MESEREAU:  That is absolutely correct.  He has never molested a soul.  The prosecution tried to prove that five individuals were molested.  Three of them came in and said it was ridiculous, it never happened.  One of them never showed up to testify and his family took money from Mr. Jackson.  The other one who came in took money from Mr. Jackson, his mother took money from Mr. Jackson and his mother went to a tabloid and sold the story. 

ABRAMS:  So why do you think some of the jurors...

MESEREAU:  You add all that up and what do you get? 

ABRAMS:  Why do you think some of the jurors believe that he had molested children in the past? 

MESEREAU:  Because I think the prosecutors kept trying to float false theories to influence them, and I think just the allegations alone disturbed people.  But if you really looked at the facts carefully, if you really looked at the credibility or lack there of these witnesses, Mr.  Jackson was not only not guilty, he was completely innocent of any of these allegations. 

ABRAMS:  Play a little bit of sound from prosecutor Ron Zonen on the program earlier this week.


RON ZONEN, PROSECUTED MICHAEL JACKSON:  Ten years ago there were credible accusations from two young boys, Mr. Jackson paid them enormous amounts of money to make them go away.  Ten years later another child comes along saying exactly the same thing.  What are we supposed to do not file a case like that because somebody might be critical of us?  They‘d be more critical of us if we didn‘t pursue that type of case.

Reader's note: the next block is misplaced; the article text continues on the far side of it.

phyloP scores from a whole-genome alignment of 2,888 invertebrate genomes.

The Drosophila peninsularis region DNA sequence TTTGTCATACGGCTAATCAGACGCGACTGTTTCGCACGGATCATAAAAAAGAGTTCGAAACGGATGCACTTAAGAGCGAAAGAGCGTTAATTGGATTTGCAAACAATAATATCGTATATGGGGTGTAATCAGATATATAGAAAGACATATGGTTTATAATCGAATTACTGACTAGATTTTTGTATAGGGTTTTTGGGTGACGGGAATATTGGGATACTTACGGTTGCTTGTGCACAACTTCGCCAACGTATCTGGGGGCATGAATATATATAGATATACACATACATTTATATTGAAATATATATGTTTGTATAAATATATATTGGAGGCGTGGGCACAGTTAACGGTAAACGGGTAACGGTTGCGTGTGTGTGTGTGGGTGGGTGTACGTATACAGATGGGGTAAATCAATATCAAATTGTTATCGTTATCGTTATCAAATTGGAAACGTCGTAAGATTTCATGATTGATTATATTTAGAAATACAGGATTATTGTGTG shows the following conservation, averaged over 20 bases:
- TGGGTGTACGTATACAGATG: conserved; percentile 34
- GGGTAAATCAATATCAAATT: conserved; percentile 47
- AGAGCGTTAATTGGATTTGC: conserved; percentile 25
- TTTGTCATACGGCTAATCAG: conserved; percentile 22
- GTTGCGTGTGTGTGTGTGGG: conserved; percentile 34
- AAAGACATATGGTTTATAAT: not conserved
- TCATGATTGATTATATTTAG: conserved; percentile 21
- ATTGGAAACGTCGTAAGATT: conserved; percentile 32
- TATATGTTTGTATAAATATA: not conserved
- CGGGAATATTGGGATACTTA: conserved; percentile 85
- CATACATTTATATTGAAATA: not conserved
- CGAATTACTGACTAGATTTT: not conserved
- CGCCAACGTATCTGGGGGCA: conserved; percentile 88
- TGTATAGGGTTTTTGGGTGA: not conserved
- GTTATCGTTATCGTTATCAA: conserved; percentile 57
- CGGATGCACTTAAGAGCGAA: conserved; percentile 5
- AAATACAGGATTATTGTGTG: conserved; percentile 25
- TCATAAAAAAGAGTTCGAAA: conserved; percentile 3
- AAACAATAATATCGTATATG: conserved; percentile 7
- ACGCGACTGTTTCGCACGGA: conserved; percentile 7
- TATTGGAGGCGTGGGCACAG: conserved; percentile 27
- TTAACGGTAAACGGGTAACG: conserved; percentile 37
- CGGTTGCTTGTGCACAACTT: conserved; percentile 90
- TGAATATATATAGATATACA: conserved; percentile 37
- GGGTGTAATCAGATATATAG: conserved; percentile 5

ABRAMS:  You can understand why it‘s hard for some to believe that someone pays $20-something million in one case for something that never happened.

MESEREAU:  Not if you know the situation.  Not if you know that Michael Jackson is a musical genius, a creative soul who likes to sit in trees and create music, who likes to spend time in the studio, who likes to walk alone through the forest.  He‘s someone who doesn‘t like lawyers, doesn‘t like you know to be involved in serious and complex business discussions.  And basically what he told people to do was hey, just settle this thing, I want to get along with my musical career. 

And Larry Feldman, a very, very competent lawyer was representing some people and dragging it along and going to the airwaves.  And yes, money was paid.  It was paid by somebody who has probably grossed over $1 billion in his career.  He now regrets making any settlement.  He wishes he had taken the right to trial and if he had, he would have won the case. 

ABRAMS:  We are going to take a break.  Tom Mesereau, if you could stick around for a moment there‘s I know one thing that I‘m sure he‘s looking forward to responding to, and that is someone who‘s out there saying that Michael Jackson shouldn‘t have custody of his kids anymore.  We‘ll talk to Tom Mesereau about that. 

And we‘ve got more on the search for missing American teen, Natalee Holloway.  It‘s now been 17 days since she disappeared in Aruba.  Police using a helicopter to search for her. 

And a convicted child molester apparently took notes about what seems like or allegedly was the molestations of 36,000 children across five states.  Police say he may be one of the most prolific child molesters they‘ve ever seen, apparently kept a diary of his alleged victims.  Police are even asking for your help.  Coming up.


ABRAMS:  Coming up, more with Michael Jackson‘s attorney, Tom Mesereau, but first the headlines. 



JAY LENO, “THE TONIGHT SHOW”:  They‘re reporting that Michael Jackson, $270 million in debt.  That‘s amazing.  This announcement was made at the Thomas Mesereau Neverland Ranch. 



ABRAMS:  We‘re back with Michael Jackson‘s attorney, Tom Mesereau.  So Tom, Jay Leno there making some jokes at Michael Jackson‘s expense.  Did the jokes bother you? 

MESEREAU:  Yes, they did because they were based on false facts, false publicity and a false understanding of the case.  Fortunately, the jury was not affected by any of this nonsense and they acquitted him across the board.